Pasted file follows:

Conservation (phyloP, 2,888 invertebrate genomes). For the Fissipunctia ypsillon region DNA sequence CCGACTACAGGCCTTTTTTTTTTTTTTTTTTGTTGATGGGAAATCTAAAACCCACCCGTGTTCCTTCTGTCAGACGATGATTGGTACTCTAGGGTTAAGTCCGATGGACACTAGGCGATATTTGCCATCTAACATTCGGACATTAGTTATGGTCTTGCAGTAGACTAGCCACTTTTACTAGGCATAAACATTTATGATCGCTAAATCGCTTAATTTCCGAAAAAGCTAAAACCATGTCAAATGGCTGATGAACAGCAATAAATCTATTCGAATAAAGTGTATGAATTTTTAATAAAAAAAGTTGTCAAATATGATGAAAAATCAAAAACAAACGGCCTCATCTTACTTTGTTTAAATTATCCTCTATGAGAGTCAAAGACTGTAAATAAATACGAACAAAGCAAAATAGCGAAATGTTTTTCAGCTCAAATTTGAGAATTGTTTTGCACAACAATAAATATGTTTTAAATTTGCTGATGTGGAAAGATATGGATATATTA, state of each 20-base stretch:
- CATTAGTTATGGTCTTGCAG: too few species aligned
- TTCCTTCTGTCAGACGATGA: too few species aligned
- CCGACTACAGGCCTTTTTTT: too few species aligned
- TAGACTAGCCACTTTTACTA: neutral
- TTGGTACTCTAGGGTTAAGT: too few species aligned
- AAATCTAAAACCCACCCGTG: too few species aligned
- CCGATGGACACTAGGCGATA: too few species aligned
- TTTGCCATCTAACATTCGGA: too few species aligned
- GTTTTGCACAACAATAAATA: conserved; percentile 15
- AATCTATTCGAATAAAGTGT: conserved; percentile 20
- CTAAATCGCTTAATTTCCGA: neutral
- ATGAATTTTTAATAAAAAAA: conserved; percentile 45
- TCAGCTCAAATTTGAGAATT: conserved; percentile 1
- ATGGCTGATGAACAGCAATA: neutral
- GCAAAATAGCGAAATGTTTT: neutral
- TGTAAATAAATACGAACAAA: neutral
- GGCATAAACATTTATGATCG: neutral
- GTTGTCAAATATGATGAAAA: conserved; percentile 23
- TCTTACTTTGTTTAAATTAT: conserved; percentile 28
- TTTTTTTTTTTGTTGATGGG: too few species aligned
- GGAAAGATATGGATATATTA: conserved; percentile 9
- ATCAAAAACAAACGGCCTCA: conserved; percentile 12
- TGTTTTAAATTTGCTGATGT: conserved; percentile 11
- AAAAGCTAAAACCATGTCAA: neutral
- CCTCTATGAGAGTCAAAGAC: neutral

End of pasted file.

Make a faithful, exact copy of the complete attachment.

Conservation (phyloP, 2,888 invertebrate genomes). For the Fissipunctia ypsillon region DNA sequence CCGACTACAGGCCTTTTTTTTTTTTTTTTTTGTTGATGGGAAATCTAAAACCCACCCGTGTTCCTTCTGTCAGACGATGATTGGTACTCTAGGGTTAAGTCCGATGGACACTAGGCGATATTTGCCATCTAACATTCGGACATTAGTTATGGTCTTGCAGTAGACTAGCCACTTTTACTAGGCATAAACATTTATGATCGCTAAATCGCTTAATTTCCGAAAAAGCTAAAACCATGTCAAATGGCTGATGAACAGCAATAAATCTATTCGAATAAAGTGTATGAATTTTTAATAAAAAAAGTTGTCAAATATGATGAAAAATCAAAAACAAACGGCCTCATCTTACTTTGTTTAAATTATCCTCTATGAGAGTCAAAGACTGTAAATAAATACGAACAAAGCAAAATAGCGAAATGTTTTTCAGCTCAAATTTGAGAATTGTTTTGCACAACAATAAATATGTTTTAAATTTGCTGATGTGGAAAGATATGGATATATTA, state of each 20-base stretch:
- CATTAGTTATGGTCTTGCAG: too few species aligned
- TTCCTTCTGTCAGACGATGA: too few species aligned
- CCGACTACAGGCCTTTTTTT: too few species aligned
- TAGACTAGCCACTTTTACTA: neutral
- TTGGTACTCTAGGGTTAAGT: too few species aligned
- AAATCTAAAACCCACCCGTG: too few species aligned
- CCGATGGACACTAGGCGATA: too few species aligned
- TTTGCCATCTAACATTCGGA: too few species aligned
- GTTTTGCACAACAATAAATA: conserved; percentile 15
- AATCTATTCGAATAAAGTGT: conserved; percentile 20
- CTAAATCGCTTAATTTCCGA: neutral
- ATGAATTTTTAATAAAAAAA: conserved; percentile 45
- TCAGCTCAAATTTGAGAATT: conserved; percentile 1
- ATGGCTGATGAACAGCAATA: neutral
- GCAAAATAGCGAAATGTTTT: neutral
- TGTAAATAAATACGAACAAA: neutral
- GGCATAAACATTTATGATCG: neutral
- GTTGTCAAATATGATGAAAA: conserved; percentile 23
- TCTTACTTTGTTTAAATTAT: conserved; percentile 28
- TTTTTTTTTTTGTTGATGGG: too few species aligned
- GGAAAGATATGGATATATTA: conserved; percentile 9
- ATCAAAAACAAACGGCCTCA: conserved; percentile 12
- TGTTTTAAATTTGCTGATGT: conserved; percentile 11
- AAAAGCTAAAACCATGTCAA: neutral
- CCTCTATGAGAGTCAAAGAC: neutral